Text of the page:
Traveling can be difficult at any time. But traveling while pregnant takes a few extra steps. Pre-planning can make the travel seem no more difficult than any other time. Packing the right clothes and being aware of critical medical information can make all the difference in the world to a good trip. There are many different items to consider when traveling, especially for a pregnant woman. Here are seven tips every woman should to consider if she does need to travel while pregnant.
1. Talk to your doctor before traveling.
Every person is different, as is every pregnancy. Your doctor knows your medical history best and can advise you whether or not traveling—especially by air—is advisable for you during your pregnancy stages, especially during your third trimester. Make sure your doctor knows both where and how you are traveling. There is a large difference between driving two hundred miles for a four-day weekend and flying halfway around the world to camp in the jungle on safari for two weeks.
2. How you pack and what you pack are very important.
All medical documents, including copies of your medical history, should be packed. If any emergency arises, this will assist doctors who are unfamiliar with you in treating any emergency medical conditions. Make sure any allergies, especially to medications, is easily available information. A list of medications, either prescription or over the counter, is a good idea to have available as well.
3. Pack all prescription and over the counter medicines in their original packaging.
Travel today, especially on airlines, is getting more and more restrictive. Keeping medications in their original packaging will assist with getting through security checkpoints, especially prescription medications.
4. Pack comfortable clothes and shoes.
No matter what you usually wear travel can be restrictive and uncomfortable. The more comfortable and loose your clothes are the easier it will be to get around. If tighter clothes are necessary for formal occasions bring those. For all other times loose and easy to wear should be the rule.
5. Eating for two does not mean eating badly.
It is generally difficult to eat healthy when traveling, even if you are not pregnant. While bringing your own food may be one solution, most restaurants do have menu items which are healthy. Treat yourself a bit, but when eating for two, try hard to stick to a healthy diet as you would at home.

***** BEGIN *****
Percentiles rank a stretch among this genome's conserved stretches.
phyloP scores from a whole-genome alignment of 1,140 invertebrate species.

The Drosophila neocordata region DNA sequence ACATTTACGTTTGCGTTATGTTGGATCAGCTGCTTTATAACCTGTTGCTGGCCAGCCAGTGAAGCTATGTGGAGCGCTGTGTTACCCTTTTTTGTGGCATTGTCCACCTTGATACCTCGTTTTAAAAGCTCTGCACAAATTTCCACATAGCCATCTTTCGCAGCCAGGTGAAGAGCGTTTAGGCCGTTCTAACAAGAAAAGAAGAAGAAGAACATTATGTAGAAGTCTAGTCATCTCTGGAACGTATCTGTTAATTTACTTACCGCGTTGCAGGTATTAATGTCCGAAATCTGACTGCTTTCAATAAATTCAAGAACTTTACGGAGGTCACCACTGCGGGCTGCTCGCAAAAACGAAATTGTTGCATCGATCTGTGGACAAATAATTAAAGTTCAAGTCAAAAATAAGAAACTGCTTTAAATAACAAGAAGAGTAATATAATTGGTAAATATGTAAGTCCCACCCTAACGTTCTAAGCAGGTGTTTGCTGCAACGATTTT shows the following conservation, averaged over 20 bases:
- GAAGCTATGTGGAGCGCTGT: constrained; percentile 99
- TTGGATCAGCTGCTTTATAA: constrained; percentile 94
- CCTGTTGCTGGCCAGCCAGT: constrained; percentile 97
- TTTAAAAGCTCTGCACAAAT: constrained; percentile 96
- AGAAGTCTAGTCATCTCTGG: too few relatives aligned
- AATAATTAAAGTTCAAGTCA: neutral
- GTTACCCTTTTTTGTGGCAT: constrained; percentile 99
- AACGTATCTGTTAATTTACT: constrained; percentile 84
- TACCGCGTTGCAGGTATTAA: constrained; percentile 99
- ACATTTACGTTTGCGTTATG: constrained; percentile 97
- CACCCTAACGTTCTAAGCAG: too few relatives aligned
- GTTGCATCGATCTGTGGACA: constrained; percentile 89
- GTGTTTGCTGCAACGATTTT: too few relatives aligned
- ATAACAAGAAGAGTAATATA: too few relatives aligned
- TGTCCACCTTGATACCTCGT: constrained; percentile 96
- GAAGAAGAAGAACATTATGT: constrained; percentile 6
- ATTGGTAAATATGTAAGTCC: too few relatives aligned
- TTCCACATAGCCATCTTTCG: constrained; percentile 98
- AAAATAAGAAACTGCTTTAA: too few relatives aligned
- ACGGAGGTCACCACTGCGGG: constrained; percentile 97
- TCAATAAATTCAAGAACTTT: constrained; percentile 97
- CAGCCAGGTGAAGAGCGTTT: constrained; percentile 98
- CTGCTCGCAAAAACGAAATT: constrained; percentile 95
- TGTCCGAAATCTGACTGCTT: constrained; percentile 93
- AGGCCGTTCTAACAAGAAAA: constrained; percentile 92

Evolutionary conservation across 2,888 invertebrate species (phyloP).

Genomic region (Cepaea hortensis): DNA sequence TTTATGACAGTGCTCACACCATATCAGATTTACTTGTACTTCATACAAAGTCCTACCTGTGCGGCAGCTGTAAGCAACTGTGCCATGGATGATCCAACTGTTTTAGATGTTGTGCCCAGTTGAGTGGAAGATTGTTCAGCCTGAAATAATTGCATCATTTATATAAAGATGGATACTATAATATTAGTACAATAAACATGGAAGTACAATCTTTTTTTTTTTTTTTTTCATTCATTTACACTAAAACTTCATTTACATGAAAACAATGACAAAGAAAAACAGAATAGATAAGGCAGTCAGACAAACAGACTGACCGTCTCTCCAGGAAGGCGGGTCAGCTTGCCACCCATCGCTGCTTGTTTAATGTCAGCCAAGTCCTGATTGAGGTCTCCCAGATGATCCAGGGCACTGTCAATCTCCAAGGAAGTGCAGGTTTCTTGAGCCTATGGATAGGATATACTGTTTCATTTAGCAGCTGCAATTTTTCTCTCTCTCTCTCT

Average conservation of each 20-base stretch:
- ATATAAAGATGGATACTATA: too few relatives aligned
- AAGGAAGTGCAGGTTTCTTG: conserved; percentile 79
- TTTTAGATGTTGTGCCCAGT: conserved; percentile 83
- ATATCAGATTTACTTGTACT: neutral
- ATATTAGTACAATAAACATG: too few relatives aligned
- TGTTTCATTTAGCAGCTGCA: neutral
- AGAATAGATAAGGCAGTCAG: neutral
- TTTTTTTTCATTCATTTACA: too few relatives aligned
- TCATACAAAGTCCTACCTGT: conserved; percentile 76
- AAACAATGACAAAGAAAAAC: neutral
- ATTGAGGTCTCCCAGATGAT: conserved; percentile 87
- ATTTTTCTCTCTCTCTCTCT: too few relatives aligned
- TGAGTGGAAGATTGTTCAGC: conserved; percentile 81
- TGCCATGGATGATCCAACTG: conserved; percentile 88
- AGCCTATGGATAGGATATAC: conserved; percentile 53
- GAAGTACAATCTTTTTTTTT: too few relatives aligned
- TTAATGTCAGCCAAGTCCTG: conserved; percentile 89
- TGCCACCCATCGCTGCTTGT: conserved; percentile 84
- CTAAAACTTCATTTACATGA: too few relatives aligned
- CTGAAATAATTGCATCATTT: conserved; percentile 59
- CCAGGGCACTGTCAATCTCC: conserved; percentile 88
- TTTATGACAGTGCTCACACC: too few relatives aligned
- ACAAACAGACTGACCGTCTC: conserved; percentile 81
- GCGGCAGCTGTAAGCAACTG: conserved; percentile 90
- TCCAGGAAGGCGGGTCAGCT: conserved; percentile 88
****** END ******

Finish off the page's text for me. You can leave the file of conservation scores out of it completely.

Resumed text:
6. Sitting for long periods of time gets very uncomfortable even if you are not pregnant.
Deep vein thrombosis (DVT) is a common ailment for pregnant women. It is brought on by sitting for long periods of time which assists in forming blood clots in the legs. These clots can be dangerous. If traveling on a plane try to get up and walk a bit whenever it is allowed. This will assist with circulation and the break from sitting may help ease the comfort level.
7. Drinking water is just as important while traveling as it is at home.
Make sure to stay well hydrated. Many travel locations sell bottled water. Keep one on hand and sip on a regular basis for good hydration. If a woman must travel while pregnant it can present many challenges. These can be overcome with a little planning and good packing. Make a list of what is needed and then assemble the items necessary to complete the list if this is easier. Taking the time to formulate a plan and see it through can make travel much more pleasant.
Related Content: Spotting in Early Pregnancy
There are many changes that happen to the body during a normal pregnancy. A first time experience with something like spotting or light bleeding during pregnancy can wreak havoc on the expectant mother’s nerves. Spotting in early pregnancy is a good example of something that can be entirely normal as part of pregnancy in the first stages. Yet, spotting can also be a sign of a problem. It is important to understand when everything is likely fine, when a doctor should be called or when an emergency is in progress.